TWI had a direct impact on the development and use of kaizen and Standard Work at Toyota. These fundamental elements are embedded within the functional system at Toyota and Job Instruction is taught and used within Toyota today. The kaizen methodology is a direct descendant of Job Methods, and most likely Job Relations had an impact on the development and function of the Team and Group Leader structure in Toyota.

Many of the points above should look familiar to students of W. Edwards Deming. The PDCA style of the training programs, the JI litany about failure being on the shoulders of the instructor, and even the JI and JM methods themselves. Deming lectures frequently included statements similar to the JR slogan, “People Must Be Treated As Individuals.”

The TWI service is comprised of 3 modules (from the brochure):

Job Methods Training (JM). Teaches supervisors how to improve the way jobs are done. The aim of the program is to help produce greater quantities of quality products in less time by making the best use of the people, machines, and materials now available. Supervisors are taught how to break down jobs into their constituent operations. They question details and develop new methods by eliminating, combining, and rearranging these details.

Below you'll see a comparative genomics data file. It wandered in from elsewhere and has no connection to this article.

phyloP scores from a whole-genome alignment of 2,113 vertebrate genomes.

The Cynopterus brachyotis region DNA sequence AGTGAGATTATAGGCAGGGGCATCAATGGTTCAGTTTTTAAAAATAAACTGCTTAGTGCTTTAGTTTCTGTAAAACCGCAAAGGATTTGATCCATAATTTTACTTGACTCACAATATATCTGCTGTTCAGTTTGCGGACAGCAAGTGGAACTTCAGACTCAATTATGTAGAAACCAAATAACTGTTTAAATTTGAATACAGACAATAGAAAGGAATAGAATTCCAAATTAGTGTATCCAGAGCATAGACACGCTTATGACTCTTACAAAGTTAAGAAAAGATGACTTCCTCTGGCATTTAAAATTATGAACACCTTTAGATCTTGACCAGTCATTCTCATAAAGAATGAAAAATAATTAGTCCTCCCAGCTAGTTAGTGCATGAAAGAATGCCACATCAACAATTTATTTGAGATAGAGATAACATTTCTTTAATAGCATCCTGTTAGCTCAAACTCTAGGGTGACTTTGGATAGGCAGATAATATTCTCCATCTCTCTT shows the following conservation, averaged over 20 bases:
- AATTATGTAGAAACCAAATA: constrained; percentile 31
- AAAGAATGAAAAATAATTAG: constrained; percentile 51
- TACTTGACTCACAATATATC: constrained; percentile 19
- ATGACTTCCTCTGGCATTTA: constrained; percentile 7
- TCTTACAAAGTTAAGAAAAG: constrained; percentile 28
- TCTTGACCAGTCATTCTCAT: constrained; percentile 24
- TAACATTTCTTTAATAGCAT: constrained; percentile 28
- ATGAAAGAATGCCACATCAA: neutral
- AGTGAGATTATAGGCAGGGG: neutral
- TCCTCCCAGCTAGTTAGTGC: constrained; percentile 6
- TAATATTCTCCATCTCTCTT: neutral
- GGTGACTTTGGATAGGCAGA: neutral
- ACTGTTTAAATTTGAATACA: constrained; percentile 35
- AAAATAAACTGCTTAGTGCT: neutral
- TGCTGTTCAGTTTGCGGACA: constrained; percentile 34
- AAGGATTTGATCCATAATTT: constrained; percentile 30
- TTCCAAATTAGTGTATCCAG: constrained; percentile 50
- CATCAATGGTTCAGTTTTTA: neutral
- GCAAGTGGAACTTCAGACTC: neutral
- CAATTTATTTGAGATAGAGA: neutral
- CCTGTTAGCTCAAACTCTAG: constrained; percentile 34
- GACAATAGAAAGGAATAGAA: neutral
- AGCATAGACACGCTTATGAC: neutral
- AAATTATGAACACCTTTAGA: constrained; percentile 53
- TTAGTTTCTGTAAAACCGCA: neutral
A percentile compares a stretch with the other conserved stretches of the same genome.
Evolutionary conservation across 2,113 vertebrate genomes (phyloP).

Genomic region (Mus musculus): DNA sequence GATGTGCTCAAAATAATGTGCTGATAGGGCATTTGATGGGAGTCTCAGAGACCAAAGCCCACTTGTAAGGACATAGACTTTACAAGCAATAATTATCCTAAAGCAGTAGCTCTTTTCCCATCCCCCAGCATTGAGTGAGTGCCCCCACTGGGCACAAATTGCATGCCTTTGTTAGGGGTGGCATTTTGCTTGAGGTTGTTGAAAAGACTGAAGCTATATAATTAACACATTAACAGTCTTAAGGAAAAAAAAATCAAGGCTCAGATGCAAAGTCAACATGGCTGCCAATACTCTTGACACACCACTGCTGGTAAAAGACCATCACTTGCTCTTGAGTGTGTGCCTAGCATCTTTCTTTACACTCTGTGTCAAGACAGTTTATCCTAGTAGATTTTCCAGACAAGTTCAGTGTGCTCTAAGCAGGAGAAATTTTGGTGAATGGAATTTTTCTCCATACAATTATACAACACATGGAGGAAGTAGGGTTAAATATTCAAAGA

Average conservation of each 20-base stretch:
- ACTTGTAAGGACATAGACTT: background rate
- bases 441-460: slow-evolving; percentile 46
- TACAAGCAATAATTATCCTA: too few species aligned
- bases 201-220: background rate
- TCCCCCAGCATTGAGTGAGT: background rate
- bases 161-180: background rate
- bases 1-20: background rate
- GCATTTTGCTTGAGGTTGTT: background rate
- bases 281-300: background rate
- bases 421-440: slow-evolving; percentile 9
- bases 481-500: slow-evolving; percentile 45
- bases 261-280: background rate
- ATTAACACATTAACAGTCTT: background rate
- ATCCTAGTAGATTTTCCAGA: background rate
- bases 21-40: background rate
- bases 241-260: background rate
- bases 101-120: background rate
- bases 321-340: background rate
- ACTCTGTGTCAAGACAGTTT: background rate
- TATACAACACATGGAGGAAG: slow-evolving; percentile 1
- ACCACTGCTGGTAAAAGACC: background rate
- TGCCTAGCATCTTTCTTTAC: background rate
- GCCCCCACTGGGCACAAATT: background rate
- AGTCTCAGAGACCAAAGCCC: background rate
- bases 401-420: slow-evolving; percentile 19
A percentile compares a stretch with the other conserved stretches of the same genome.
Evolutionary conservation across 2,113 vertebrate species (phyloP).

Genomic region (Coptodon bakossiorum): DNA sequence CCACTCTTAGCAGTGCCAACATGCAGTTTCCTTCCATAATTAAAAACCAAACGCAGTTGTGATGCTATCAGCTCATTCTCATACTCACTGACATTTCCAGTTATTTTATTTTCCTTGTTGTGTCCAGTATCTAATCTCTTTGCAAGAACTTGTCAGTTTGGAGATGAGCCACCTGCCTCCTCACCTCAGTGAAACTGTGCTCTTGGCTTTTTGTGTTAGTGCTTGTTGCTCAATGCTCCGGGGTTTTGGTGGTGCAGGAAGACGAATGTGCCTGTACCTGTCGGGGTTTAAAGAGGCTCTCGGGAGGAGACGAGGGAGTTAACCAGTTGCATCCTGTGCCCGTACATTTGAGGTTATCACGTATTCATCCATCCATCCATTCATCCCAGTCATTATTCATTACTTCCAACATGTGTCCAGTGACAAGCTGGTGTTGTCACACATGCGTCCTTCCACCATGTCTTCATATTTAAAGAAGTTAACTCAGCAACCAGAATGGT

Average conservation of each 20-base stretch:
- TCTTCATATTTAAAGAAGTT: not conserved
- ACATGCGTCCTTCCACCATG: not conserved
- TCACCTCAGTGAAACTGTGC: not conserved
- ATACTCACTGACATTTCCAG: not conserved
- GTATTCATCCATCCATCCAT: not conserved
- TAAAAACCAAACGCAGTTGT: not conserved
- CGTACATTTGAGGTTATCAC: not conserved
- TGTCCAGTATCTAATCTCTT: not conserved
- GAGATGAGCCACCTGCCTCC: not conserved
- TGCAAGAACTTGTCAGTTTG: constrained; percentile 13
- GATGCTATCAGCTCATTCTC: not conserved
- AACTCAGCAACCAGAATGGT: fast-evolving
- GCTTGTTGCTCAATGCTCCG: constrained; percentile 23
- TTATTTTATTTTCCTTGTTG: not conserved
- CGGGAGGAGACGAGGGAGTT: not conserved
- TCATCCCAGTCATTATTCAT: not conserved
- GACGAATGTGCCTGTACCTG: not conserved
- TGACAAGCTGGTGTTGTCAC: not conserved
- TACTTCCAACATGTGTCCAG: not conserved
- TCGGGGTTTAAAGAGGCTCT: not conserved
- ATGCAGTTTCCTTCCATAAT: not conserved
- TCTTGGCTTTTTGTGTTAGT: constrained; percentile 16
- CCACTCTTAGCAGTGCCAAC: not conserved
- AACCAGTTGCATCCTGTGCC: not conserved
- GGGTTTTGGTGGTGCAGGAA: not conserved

Job Instruction Training (JI). Teaches supervisors how to quickly train employees to do the job correctly, safely, and conscientiously. The objective is to help supervisors develop a well-trained workforce resulting in less scrap and rework, fewer accidents, and less tool and equipment damage. Supervisors are taught how to effectively break down a job for instruction. The method emphasizes preparing the operator to learn, giving a proper demonstration, identifying the key points in the job, observing the operator perform trial runs, and tapering off coaching while continuing to follow up.

Job Relations Training (JR). Teaches supervisors how to build positive employee relations, increase cooperation and motivation, and effectively resolve conflicts. JR emphasizes that people must be treated as individuals. Supervisors are given foundations for developing and maintaining good relations to prevent problems from arising. Principles include providing constructive feedback, giving credit when due, telling people in advance about changes that will affect them, making the best use of each person’s ability and earning the employee’s loyalty and cooperation. When problems do arise, it teaches supervisors how to get the facts, weigh them, make the decision, take action, and check results.